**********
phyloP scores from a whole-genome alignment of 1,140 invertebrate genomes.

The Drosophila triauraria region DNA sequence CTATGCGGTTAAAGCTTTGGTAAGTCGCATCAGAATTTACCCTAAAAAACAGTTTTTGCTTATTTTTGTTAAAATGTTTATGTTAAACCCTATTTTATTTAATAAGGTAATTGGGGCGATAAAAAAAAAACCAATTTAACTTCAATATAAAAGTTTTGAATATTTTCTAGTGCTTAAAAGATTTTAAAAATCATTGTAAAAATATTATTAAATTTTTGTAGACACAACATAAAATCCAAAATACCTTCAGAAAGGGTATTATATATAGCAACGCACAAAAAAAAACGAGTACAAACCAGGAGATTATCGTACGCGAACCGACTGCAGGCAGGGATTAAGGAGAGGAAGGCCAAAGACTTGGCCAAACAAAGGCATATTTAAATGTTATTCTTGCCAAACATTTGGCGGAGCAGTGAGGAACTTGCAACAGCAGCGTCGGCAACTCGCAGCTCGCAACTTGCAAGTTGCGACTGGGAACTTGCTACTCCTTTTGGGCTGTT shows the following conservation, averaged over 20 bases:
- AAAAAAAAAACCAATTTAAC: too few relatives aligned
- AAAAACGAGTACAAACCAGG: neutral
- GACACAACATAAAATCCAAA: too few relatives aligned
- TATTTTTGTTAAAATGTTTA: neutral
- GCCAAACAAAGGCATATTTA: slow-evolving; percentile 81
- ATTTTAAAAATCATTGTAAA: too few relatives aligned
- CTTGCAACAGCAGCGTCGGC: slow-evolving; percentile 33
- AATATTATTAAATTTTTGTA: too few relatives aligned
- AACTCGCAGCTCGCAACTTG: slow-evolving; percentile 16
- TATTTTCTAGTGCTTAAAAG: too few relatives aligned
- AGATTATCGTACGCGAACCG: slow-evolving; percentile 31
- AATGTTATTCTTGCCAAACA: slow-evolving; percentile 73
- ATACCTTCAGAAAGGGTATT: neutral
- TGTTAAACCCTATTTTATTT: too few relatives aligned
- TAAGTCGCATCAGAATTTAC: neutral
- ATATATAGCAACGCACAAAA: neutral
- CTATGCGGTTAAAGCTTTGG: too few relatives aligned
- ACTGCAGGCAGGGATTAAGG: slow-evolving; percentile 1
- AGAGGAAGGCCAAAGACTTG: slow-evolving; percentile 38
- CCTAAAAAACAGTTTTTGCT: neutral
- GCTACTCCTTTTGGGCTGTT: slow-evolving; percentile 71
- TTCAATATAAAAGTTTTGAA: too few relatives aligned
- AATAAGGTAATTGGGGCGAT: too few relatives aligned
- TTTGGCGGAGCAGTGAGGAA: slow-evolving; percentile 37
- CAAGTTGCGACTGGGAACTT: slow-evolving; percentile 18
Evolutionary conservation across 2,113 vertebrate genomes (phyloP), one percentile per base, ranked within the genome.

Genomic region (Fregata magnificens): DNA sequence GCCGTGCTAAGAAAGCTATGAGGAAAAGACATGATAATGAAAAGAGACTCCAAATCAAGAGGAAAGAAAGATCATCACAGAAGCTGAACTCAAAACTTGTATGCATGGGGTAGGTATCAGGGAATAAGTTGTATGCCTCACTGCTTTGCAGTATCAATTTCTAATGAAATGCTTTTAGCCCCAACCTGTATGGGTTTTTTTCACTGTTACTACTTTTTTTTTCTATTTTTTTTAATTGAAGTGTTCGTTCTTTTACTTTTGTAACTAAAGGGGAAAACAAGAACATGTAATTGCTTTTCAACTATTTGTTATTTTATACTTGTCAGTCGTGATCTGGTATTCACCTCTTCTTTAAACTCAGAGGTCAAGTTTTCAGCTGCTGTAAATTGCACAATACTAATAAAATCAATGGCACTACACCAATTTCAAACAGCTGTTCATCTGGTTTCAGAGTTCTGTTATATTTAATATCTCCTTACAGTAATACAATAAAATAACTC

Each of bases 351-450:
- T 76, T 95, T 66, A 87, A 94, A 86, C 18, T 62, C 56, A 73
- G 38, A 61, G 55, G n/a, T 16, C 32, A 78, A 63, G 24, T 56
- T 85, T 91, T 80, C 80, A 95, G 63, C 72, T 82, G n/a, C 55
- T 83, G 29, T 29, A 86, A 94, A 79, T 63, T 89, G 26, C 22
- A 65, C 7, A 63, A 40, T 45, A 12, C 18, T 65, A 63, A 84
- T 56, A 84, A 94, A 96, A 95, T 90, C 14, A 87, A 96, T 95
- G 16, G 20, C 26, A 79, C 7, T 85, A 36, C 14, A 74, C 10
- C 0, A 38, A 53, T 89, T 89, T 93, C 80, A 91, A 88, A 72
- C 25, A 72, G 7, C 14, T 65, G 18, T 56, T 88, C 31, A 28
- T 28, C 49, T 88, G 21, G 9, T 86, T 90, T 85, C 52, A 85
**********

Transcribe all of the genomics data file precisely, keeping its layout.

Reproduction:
phyloP scores from a whole-genome alignment of 1,140 invertebrate genomes.

The Drosophila triauraria region DNA sequence CTATGCGGTTAAAGCTTTGGTAAGTCGCATCAGAATTTACCCTAAAAAACAGTTTTTGCTTATTTTTGTTAAAATGTTTATGTTAAACCCTATTTTATTTAATAAGGTAATTGGGGCGATAAAAAAAAAACCAATTTAACTTCAATATAAAAGTTTTGAATATTTTCTAGTGCTTAAAAGATTTTAAAAATCATTGTAAAAATATTATTAAATTTTTGTAGACACAACATAAAATCCAAAATACCTTCAGAAAGGGTATTATATATAGCAACGCACAAAAAAAAACGAGTACAAACCAGGAGATTATCGTACGCGAACCGACTGCAGGCAGGGATTAAGGAGAGGAAGGCCAAAGACTTGGCCAAACAAAGGCATATTTAAATGTTATTCTTGCCAAACATTTGGCGGAGCAGTGAGGAACTTGCAACAGCAGCGTCGGCAACTCGCAGCTCGCAACTTGCAAGTTGCGACTGGGAACTTGCTACTCCTTTTGGGCTGTT shows the following conservation, averaged over 20 bases:
- AAAAAAAAAACCAATTTAAC: too few relatives aligned
- AAAAACGAGTACAAACCAGG: neutral
- GACACAACATAAAATCCAAA: too few relatives aligned
- TATTTTTGTTAAAATGTTTA: neutral
- GCCAAACAAAGGCATATTTA: slow-evolving; percentile 81
- ATTTTAAAAATCATTGTAAA: too few relatives aligned
- CTTGCAACAGCAGCGTCGGC: slow-evolving; percentile 33
- AATATTATTAAATTTTTGTA: too few relatives aligned
- AACTCGCAGCTCGCAACTTG: slow-evolving; percentile 16
- TATTTTCTAGTGCTTAAAAG: too few relatives aligned
- AGATTATCGTACGCGAACCG: slow-evolving; percentile 31
- AATGTTATTCTTGCCAAACA: slow-evolving; percentile 73
- ATACCTTCAGAAAGGGTATT: neutral
- TGTTAAACCCTATTTTATTT: too few relatives aligned
- TAAGTCGCATCAGAATTTAC: neutral
- ATATATAGCAACGCACAAAA: neutral
- CTATGCGGTTAAAGCTTTGG: too few relatives aligned
- ACTGCAGGCAGGGATTAAGG: slow-evolving; percentile 1
- AGAGGAAGGCCAAAGACTTG: slow-evolving; percentile 38
- CCTAAAAAACAGTTTTTGCT: neutral
- GCTACTCCTTTTGGGCTGTT: slow-evolving; percentile 71
- TTCAATATAAAAGTTTTGAA: too few relatives aligned
- AATAAGGTAATTGGGGCGAT: too few relatives aligned
- TTTGGCGGAGCAGTGAGGAA: slow-evolving; percentile 37
- CAAGTTGCGACTGGGAACTT: slow-evolving; percentile 18
Evolutionary conservation across 2,113 vertebrate genomes (phyloP), one percentile per base, ranked within the genome.

Genomic region (Fregata magnificens): DNA sequence GCCGTGCTAAGAAAGCTATGAGGAAAAGACATGATAATGAAAAGAGACTCCAAATCAAGAGGAAAGAAAGATCATCACAGAAGCTGAACTCAAAACTTGTATGCATGGGGTAGGTATCAGGGAATAAGTTGTATGCCTCACTGCTTTGCAGTATCAATTTCTAATGAAATGCTTTTAGCCCCAACCTGTATGGGTTTTTTTCACTGTTACTACTTTTTTTTTCTATTTTTTTTAATTGAAGTGTTCGTTCTTTTACTTTTGTAACTAAAGGGGAAAACAAGAACATGTAATTGCTTTTCAACTATTTGTTATTTTATACTTGTCAGTCGTGATCTGGTATTCACCTCTTCTTTAAACTCAGAGGTCAAGTTTTCAGCTGCTGTAAATTGCACAATACTAATAAAATCAATGGCACTACACCAATTTCAAACAGCTGTTCATCTGGTTTCAGAGTTCTGTTATATTTAATATCTCCTTACAGTAATACAATAAAATAACTC

Each of bases 351-450:
- T 76, T 95, T 66, A 87, A 94, A 86, C 18, T 62, C 56, A 73
- G 38, A 61, G 55, G n/a, T 16, C 32, A 78, A 63, G 24, T 56
- T 85, T 91, T 80, C 80, A 95, G 63, C 72, T 82, G n/a, C 55
- T 83, G 29, T 29, A 86, A 94, A 79, T 63, T 89, G 26, C 22
- A 65, C 7, A 63, A 40, T 45, A 12, C 18, T 65, A 63, A 84
- T 56, A 84, A 94, A 96, A 95, T 90, C 14, A 87, A 96, T 95
- G 16, G 20, C 26, A 79, C 7, T 85, A 36, C 14, A 74, C 10
- C 0, A 38, A 53, T 89, T 89, T 93, C 80, A 91, A 88, A 72
- C 25, A 72, G 7, C 14, T 65, G 18, T 56, T 88, C 31, A 28
- T 28, C 49, T 88, G 21, G 9, T 86, T 90, T 85, C 52, A 85